On social media, the line between personal and professional gets blurrier every day. More and more companies are embracing the potential of social networks as a means of spreading brand messages, showcasing company culture and doing business by opening them up to employees. But for many, this poses one major challenge: policy.
As a company, what’s the best way to go about engaging your employees in brand communication on social media? Should they stop posting about their hobbies, parties and vacations and share only professional content? Should they clean out embarrassing photo albums that date back to their university days? Should they only share pre-approved company text copy?
This quiz is designed to answer these questions and others, by clarifying what is and isn’t appropriate to share on social media. Take it to find out whether you’re on the right lines, or whether there is still work to be done.
What are your employees more likely to share?
a) A photo of the CEO keeled over at last year’s Christmas shindig
b) Photos from a salsa class organized by the company
c) A photo of the keynote speaker at the summer conference
Which sources of data are your employees most likely to reference on social networks?
a) Your company and its competitors – after all, they have great insights too
b) Your company and that is it – their loyalty is unrivalled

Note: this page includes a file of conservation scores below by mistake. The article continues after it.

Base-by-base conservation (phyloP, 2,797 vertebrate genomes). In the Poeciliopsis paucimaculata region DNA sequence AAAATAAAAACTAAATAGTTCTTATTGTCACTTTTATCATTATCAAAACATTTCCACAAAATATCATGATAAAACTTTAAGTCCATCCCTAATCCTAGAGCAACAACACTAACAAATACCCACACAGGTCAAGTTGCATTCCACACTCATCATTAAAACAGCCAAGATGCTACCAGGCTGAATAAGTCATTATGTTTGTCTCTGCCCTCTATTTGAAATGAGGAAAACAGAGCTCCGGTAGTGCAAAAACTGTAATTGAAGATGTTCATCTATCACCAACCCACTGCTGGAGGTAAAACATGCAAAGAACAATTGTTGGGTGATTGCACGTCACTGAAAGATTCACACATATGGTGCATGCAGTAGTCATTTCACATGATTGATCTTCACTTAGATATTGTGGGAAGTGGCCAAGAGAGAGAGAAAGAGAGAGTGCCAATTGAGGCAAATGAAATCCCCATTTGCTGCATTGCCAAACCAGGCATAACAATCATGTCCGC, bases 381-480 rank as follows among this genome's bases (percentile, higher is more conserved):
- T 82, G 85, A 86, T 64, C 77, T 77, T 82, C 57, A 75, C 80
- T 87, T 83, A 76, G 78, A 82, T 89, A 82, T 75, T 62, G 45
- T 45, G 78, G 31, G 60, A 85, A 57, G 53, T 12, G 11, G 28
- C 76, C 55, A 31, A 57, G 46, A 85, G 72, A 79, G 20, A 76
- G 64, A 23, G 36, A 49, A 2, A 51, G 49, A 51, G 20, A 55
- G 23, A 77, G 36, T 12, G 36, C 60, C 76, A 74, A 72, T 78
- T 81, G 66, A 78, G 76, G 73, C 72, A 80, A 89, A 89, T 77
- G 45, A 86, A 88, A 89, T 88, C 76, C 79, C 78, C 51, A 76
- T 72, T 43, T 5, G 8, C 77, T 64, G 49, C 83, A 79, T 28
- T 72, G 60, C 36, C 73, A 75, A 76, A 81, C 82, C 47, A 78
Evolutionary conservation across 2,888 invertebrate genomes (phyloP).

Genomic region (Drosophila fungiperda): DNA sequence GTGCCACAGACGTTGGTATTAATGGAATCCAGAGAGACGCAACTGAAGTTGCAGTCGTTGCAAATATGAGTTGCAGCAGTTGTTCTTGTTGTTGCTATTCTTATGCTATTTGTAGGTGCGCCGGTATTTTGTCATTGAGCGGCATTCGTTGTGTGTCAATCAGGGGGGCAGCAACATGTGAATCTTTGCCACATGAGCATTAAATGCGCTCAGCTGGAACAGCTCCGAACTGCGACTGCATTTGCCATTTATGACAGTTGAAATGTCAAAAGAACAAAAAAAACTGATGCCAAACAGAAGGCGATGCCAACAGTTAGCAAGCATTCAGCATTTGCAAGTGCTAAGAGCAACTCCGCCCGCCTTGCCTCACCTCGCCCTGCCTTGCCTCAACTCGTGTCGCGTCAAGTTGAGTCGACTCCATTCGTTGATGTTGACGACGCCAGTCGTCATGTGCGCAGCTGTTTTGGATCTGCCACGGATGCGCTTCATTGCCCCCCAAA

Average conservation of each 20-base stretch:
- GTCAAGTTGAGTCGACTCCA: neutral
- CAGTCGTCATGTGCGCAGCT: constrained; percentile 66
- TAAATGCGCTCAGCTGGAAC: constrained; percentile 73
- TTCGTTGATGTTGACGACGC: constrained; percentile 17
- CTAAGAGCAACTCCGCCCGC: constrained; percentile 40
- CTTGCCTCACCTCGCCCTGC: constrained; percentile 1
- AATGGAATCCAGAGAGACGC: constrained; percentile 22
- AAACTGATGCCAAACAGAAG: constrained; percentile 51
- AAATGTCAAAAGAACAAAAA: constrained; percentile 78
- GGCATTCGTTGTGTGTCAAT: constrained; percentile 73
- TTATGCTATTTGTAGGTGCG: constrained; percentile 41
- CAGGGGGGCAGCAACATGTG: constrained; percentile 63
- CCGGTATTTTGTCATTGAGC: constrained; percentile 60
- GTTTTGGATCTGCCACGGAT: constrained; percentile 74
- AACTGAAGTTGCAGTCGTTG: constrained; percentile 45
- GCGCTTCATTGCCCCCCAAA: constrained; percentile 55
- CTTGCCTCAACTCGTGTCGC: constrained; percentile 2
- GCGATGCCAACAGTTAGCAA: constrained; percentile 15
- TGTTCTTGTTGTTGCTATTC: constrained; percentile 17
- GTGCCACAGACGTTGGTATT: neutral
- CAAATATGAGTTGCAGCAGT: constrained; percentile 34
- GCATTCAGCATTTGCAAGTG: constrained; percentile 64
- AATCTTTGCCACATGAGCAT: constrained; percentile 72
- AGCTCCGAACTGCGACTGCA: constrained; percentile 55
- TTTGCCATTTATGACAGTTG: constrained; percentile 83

c) Independent industry commentators – best to stay neutral
On Twitter, what do you think is best to share?
a) Photos of cats that bear an uncanny resemblance to politicians
b) Predictions on where the industry will be a year from now
c) News about your company’s recent sustainability award
Is it ok for them to share ex-employers’ content?
a) Yes, it’s good to maintain a relationship with all companies they have worked for
b) Only if they have changed industries and don’t risk endorsing competitors
c) No, it’s inappropriate
Which of these hobbies is inappropriate to mention on social media?
b) Belly dancing
c) Historical reenactments
You have a pretty relaxed social media policy, but that’s no bad thing – as long as it’s in line with your company’s identity. If in doubt, consider organizing some formalized training to make sure everybody in the company is on the same page in terms of what is and isn’t ok to post on social networks.
Your social media policy is neither draconian nor loose. You understand the importance of sharing sensibly, while at the same time showcasing the fun side of the company and allowing employees to express themselves. Keep up the good work but remember – regular guidance is a must.
You definitely have one of the stricter social media policies out there, and perhaps this works well for your company. Just bear in mind that your brand image needs to be human on social networks – are your current rules restricting this?
Want to take the guesswork out of your social media policy? Discover what an employee advocacy platform with ready-to-share content can do for your company and its specific compliance needs. At Sociabble we have helped companies such as Microsoft and Sage strike the right balance between corporate communication and individual voices.